Among the artists that were part of our group was teenage rapper Abra. He was among the lucky ones who made mainstream and maintained his presence as a promising music artist. Later he revealed why and that was because he was such a creative individual that he invested his own money by adding it to the allocated funds of the record label company intended for his albums, just so he could come out with an output that will stand out  and become a worthy collectible. Something we should be more than willing to do to uplift our own personal masterpieces.

They say we should invest first to eventually reap our just rewards later on. There is a risk to lose everything, but the moment we hesitate, it only means we are not confident of our works.

The discussion also pointed out that music appreciation should start from the moment we are still in school. The youth needs to be educated that to love our own is crucial, and that there is a big difference between a musical spectacle and those that can really belt out a respectable tune. "Sintunado" artists like Anne Curtis are forgivable if treated more like novelty and not to be taken seriously as part of the professional music industry. The youth should be able to recognize real musical vocal prowess and not be contented with just a pretty face.

Included in the discussion is to help promote the music industry by using new media to reach the new generation born with a smartphone in their hands. We should start using local digital distribution sites so in turn we help our own local entrepreneurs instead. We should implement stronger information dissemination by forming an alliance with the blogging community to help strengthen awareness. There are many that have already been using social media and blogs to share the announcements of new albums, emerging artists gigs, TV guesting, concerts, competitions abroad, partnership with advocacy groups, etc., but these efforts should be further sustained and creatively improved.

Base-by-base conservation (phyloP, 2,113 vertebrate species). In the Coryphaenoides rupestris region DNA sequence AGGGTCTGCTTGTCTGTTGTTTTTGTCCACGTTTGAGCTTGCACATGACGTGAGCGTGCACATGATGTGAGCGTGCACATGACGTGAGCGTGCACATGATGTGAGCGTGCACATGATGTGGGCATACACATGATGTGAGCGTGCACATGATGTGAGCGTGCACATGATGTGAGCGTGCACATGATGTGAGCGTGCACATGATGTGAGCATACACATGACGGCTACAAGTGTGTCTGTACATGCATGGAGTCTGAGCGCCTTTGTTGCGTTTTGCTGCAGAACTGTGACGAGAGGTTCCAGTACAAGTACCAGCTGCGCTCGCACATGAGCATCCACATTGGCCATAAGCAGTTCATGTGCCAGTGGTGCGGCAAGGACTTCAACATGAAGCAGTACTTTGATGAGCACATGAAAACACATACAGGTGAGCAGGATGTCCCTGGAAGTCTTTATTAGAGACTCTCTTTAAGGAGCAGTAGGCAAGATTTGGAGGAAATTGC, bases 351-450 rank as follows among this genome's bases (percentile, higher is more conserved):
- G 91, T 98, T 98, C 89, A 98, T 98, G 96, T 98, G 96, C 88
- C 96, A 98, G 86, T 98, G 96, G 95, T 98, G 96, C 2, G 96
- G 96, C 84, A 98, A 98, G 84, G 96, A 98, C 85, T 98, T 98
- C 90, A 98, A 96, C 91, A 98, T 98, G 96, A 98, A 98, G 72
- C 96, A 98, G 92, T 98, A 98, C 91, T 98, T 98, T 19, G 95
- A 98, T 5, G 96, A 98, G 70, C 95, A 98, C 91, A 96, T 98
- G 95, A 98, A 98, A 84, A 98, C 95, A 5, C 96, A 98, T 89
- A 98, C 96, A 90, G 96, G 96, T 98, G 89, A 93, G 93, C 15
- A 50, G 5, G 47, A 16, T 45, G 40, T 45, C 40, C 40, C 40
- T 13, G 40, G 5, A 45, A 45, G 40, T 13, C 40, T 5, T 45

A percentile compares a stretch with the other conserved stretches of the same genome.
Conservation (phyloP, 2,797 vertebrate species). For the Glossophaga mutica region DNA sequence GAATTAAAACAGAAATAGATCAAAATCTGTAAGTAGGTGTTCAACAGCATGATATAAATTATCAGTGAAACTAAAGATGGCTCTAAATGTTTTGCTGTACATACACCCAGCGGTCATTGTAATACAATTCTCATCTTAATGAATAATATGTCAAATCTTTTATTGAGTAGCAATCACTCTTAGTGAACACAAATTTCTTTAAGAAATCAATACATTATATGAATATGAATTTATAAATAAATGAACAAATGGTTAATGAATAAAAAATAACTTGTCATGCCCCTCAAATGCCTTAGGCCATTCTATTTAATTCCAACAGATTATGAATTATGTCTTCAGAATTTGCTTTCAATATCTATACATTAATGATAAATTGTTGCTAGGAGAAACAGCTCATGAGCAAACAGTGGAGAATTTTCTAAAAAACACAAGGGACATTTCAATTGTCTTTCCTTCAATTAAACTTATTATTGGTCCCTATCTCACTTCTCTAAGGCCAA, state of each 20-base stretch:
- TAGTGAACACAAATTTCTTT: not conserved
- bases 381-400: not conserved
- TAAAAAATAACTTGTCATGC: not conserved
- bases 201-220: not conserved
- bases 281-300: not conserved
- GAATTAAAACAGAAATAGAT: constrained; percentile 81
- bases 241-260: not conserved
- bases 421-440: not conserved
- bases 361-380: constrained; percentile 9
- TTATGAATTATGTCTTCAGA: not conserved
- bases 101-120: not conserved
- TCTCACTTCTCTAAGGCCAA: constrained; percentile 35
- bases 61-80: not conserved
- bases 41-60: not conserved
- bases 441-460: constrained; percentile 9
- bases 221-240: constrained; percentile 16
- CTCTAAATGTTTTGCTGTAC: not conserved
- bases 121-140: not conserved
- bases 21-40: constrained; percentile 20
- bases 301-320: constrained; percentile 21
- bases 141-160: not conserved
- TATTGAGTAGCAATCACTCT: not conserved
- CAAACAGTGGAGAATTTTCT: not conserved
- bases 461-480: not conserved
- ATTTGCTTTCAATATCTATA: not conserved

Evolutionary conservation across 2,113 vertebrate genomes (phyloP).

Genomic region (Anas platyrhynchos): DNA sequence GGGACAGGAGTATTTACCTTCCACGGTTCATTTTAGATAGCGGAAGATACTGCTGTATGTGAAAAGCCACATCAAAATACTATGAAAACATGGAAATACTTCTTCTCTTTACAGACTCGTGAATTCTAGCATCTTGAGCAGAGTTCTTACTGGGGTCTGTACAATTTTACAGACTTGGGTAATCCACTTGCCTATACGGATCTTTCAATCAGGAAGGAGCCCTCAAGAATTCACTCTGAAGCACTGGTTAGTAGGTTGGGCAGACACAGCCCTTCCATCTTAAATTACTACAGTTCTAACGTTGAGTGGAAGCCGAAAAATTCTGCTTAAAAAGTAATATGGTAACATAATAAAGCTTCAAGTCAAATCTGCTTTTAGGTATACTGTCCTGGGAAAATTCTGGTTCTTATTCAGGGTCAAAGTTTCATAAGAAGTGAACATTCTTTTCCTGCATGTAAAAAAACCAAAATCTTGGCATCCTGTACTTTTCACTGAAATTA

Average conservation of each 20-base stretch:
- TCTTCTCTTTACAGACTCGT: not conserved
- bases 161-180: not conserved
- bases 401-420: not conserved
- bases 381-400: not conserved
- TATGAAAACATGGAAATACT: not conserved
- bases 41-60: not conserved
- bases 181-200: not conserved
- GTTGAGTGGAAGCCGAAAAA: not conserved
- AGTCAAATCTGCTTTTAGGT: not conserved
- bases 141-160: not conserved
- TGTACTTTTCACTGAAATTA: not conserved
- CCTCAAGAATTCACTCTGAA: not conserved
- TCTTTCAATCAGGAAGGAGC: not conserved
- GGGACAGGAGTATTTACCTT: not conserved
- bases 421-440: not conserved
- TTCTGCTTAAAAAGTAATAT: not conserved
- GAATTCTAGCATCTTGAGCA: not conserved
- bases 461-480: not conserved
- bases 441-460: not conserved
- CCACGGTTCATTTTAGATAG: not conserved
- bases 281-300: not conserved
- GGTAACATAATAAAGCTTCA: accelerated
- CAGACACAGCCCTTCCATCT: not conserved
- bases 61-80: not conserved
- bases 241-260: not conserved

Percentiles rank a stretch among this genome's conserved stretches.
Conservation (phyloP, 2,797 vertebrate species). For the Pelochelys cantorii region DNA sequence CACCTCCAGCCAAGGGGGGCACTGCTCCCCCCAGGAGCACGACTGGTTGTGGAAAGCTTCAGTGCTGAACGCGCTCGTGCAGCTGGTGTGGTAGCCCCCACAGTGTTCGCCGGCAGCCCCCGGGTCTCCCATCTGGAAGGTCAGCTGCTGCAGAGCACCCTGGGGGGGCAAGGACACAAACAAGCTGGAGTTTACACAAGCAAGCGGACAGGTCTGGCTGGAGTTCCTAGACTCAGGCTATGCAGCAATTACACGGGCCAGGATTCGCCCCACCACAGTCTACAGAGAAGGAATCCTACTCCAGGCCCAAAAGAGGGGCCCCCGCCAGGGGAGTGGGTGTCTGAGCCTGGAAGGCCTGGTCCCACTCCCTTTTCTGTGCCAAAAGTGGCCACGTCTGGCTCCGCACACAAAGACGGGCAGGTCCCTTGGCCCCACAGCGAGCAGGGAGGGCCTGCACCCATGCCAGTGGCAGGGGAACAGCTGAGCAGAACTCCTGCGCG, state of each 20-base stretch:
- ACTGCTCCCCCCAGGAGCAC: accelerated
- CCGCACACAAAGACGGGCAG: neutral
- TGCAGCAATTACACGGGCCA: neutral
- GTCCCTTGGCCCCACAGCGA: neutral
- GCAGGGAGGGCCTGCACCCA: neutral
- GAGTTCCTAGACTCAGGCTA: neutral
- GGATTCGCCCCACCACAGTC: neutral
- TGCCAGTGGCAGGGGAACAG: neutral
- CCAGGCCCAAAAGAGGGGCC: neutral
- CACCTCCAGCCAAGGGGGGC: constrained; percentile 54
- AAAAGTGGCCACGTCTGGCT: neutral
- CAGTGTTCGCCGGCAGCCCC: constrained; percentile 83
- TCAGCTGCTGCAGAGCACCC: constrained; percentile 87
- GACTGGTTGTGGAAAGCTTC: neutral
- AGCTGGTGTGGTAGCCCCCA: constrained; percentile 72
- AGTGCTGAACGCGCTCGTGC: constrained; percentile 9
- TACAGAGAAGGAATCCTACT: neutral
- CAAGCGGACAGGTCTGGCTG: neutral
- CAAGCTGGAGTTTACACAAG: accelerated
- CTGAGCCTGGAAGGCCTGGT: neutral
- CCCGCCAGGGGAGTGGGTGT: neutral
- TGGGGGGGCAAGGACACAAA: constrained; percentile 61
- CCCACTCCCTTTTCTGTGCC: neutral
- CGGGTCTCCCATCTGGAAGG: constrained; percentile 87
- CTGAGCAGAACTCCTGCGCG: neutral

There have been many existing efforts made by both private firms and government agencies to enhance the experience towards appreciating OPM. There are already several noteworthy initiatives like the Performers' Equity Program in the Philippines discussed by OPM President Ogie Alcasid, and collaborations like the Elements National Singing/Songwriting Camp discussed by the 7101 Music Nation COO, Twinky Lagdameo,  but it is not this often that many major stakeholders have agreed to join forces at the Pinoy Music Summit.


We've learned about how the Hallyu or K-Pop phenomenon shared by Ateneo De Manila University professor Sarah Jane Doingo-Lapura, have learned nuggets of ideas from Intellectual Property Office Director Ricardo Blancaflor, and heard how PhilPop is encouraging Pinoy Music creation and promotion through the revelation of their top 12 songs that will be included in their album for 2014.

But I guess it is obvious that we should be doing more than what we are currently doing already because we haven't really competed at par with how aggressive the foreign acts promotions are conquering the admiration of our countrymen where majority of the youth are hooked. Hell, kids used to know no one else but K-Pop and anime artists, but when I started bringing home albums from our very own Pinoy talents, they realized that our singers have the potential to be better than their foreign counterparts.